Human subjects are defined in the “Common Rule” as “living individuals about whom an investigator (whether professional or student) conducting research obtains (1) data through intervention or interaction with the individual, or (2) identifiable private information.” The FDA regulations define human subjects as an individual who is or becomes a participant in research, either as a recipient of the test article or as a control. A subject may be either a healthy human or a patient. The appropriate definition depending on the type of human research will generally apply to all human research conducted by investigators at the University of Louisville.

      If there is any doubt as to whether IRB review for specific research is required, one of the IRB chairs makes the determination for the University of Louisville and its affiliated institutions. Every prospective investigator considering submitting a proposal including human subject research should become familiar with the issues related to human research and with the process by which IRB approval is obtained.

      Federal-wide Assurances

      The University of Louisville, University of Louisville Hospital, Norton Healthcare and Jewish Hospital Healthcare Services all have Federal-wide Assurances with the Department of Health and Human Services. An FWA is a binding written document that commits these institutions to comply with federal regulations concerning federally-funded human research conducted at the institutions listed below. The Federal-wide Assurance numbers for each of the named institutions are:

      Institution with FWA

      FWA Number
      FWA Expiration Date
      University of Louisville
      University of Louisville Hospital
      Norton Healthcare, Inc.
      Jewish Hospital Healthcare Services

      The Human Subjects Protection Program Office

      The Human Subjects Protection Program Office supports the IRB process by maintaining files on all human subjects research at the University of Louisville, maintaining a database for tracking all research proposals submitted to the IRBs, serving as a resource for investigators on general regulatory information, and providing guidance with forms and submission procedures. The Human Subjects Protection Program Office maintains a library of written, video and CD-ROM materials that are available for check-out by University of Louisville researchers. The Human Subjects Protection Program Office stays abreast of current issues in human subjects research and provides this information to the university research community through links on this web site.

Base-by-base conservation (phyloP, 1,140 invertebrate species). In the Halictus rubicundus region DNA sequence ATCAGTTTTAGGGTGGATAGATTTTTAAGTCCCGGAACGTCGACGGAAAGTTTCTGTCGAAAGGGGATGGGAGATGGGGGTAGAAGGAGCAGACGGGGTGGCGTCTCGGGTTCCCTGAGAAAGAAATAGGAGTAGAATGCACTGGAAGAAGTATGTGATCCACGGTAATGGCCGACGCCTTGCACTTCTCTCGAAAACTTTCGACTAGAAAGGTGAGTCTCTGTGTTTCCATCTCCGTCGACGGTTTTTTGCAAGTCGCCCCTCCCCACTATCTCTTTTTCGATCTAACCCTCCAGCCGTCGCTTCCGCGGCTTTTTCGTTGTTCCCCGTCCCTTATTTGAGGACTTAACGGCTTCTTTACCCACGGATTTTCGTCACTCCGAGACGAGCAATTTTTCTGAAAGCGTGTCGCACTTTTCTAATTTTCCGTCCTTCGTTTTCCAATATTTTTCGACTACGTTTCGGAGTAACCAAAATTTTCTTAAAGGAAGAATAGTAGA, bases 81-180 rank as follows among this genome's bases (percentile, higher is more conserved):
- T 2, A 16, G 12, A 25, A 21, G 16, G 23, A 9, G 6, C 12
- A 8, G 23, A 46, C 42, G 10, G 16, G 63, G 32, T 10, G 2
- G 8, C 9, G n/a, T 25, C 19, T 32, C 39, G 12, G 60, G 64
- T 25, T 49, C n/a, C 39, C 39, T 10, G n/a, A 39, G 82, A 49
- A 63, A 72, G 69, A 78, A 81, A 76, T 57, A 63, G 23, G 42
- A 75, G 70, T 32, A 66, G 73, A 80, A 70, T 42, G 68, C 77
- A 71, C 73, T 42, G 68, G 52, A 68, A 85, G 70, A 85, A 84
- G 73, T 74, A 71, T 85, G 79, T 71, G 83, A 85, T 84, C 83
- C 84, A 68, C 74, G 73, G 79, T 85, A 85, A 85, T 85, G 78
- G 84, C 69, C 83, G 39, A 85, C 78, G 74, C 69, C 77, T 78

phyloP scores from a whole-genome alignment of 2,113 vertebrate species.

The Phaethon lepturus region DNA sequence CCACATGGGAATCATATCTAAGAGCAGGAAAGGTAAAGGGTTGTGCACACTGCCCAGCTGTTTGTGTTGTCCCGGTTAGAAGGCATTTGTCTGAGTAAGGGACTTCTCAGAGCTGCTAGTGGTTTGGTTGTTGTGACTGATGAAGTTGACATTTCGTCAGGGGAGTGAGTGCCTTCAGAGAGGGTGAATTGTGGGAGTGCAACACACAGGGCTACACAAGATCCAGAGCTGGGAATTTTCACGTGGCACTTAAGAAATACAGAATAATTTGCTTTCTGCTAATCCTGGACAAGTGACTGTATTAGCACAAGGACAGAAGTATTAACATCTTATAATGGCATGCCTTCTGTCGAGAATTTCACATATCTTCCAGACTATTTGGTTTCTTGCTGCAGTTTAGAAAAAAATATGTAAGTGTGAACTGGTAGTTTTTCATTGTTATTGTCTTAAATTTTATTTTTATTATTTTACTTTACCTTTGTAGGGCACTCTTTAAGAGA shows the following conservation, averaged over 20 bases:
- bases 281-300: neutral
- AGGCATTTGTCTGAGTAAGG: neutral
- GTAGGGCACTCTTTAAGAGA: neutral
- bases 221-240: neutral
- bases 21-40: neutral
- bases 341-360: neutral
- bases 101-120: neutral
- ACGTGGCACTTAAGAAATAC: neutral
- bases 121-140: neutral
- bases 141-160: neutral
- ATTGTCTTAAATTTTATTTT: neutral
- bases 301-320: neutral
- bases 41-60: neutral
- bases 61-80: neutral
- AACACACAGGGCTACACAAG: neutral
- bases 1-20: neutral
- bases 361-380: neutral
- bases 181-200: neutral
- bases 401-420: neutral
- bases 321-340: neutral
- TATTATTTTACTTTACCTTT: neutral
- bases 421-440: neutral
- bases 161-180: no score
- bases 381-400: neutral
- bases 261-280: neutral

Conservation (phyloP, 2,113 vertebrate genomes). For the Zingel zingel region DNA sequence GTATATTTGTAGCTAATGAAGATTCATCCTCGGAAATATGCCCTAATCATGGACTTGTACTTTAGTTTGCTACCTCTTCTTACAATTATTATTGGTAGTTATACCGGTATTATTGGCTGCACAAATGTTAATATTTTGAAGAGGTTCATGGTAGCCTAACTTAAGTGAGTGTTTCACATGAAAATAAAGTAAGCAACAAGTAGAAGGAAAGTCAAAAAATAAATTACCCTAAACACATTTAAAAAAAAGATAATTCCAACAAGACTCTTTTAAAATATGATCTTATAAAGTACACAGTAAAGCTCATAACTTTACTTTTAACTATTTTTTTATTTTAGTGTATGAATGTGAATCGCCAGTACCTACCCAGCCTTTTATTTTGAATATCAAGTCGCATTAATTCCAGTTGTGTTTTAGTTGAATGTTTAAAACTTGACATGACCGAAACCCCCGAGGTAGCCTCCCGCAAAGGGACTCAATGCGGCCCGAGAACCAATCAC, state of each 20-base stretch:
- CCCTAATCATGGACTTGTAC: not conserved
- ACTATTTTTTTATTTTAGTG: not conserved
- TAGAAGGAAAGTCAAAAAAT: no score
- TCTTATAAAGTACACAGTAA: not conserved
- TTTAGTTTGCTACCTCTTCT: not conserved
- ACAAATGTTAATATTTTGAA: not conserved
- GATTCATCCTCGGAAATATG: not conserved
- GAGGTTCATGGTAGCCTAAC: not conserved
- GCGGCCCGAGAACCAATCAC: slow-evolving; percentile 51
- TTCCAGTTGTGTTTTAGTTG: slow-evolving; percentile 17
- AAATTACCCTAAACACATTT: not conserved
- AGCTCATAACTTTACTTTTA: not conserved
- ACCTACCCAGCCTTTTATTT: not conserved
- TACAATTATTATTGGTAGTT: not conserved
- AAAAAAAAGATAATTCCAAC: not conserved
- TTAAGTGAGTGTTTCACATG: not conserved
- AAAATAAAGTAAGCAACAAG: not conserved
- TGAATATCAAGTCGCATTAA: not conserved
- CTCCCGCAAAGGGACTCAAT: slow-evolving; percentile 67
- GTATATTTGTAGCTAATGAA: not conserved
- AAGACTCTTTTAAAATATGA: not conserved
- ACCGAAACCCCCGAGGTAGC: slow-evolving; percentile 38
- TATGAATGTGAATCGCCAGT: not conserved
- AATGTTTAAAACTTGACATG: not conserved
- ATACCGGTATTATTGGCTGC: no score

The Human Subjects Protection Program Office provides administrative support and consultation to the IRBs, but staff members do not routinely participate in IRB discussions or vote on IRB decisions regarding the approval of human research. The office also serves as a liaison between investigators and the IRB, providing guidance to investigators on protocol preparation and meeting requirements for final approval as identified by the IRB.

      The Human Subjects Protection Program Office has institutional responsibility for monitoring the use of human subjects in research and the documentation of processes used to ensure the ethical use of human subjects. These processes must meet extensive federal regulations and policies that are in place to protect the human research subjects' rights and ensure the ethical conduct of human research. Since many of these apply to how the individual investigator conducts the project, the IRB staff's responsibility extends to assisting each individual investigator in meeting the regulations that apply to his/her research.

      The IRB staff is the first point of contact in the human research review process. They will answer questions and provide assistance about the appropriate review path for the particular research protocol.

      The Human Subjects Protection Program Office currently consists of ten full-time staff. The IRB chairs and vice-chairs work out of the Human Subjects Protection Program Office when conducting IRB business.

      The Human Subjects Protection Program Office on the Health Sciences Campus is located in Suite 200 of MedCenter One, 501 E. Broadway. The office is open from 8:00 a.m. to 5:00 p.m. Investigators are encouraged to call 852-5188 with questions.

      IRB Policies and/or Procedures

      Comments or suggestions regarding IRB policies or procedures are welcome and should be addressed to the Executive Vice President for Research, Room 200, Jouett Hall, or to the Director, Human Subjects Protection Program, MedCenter One, Suite 200, 501 E. Broadway, Health Sciences Center.

      9.2 Animal Subjects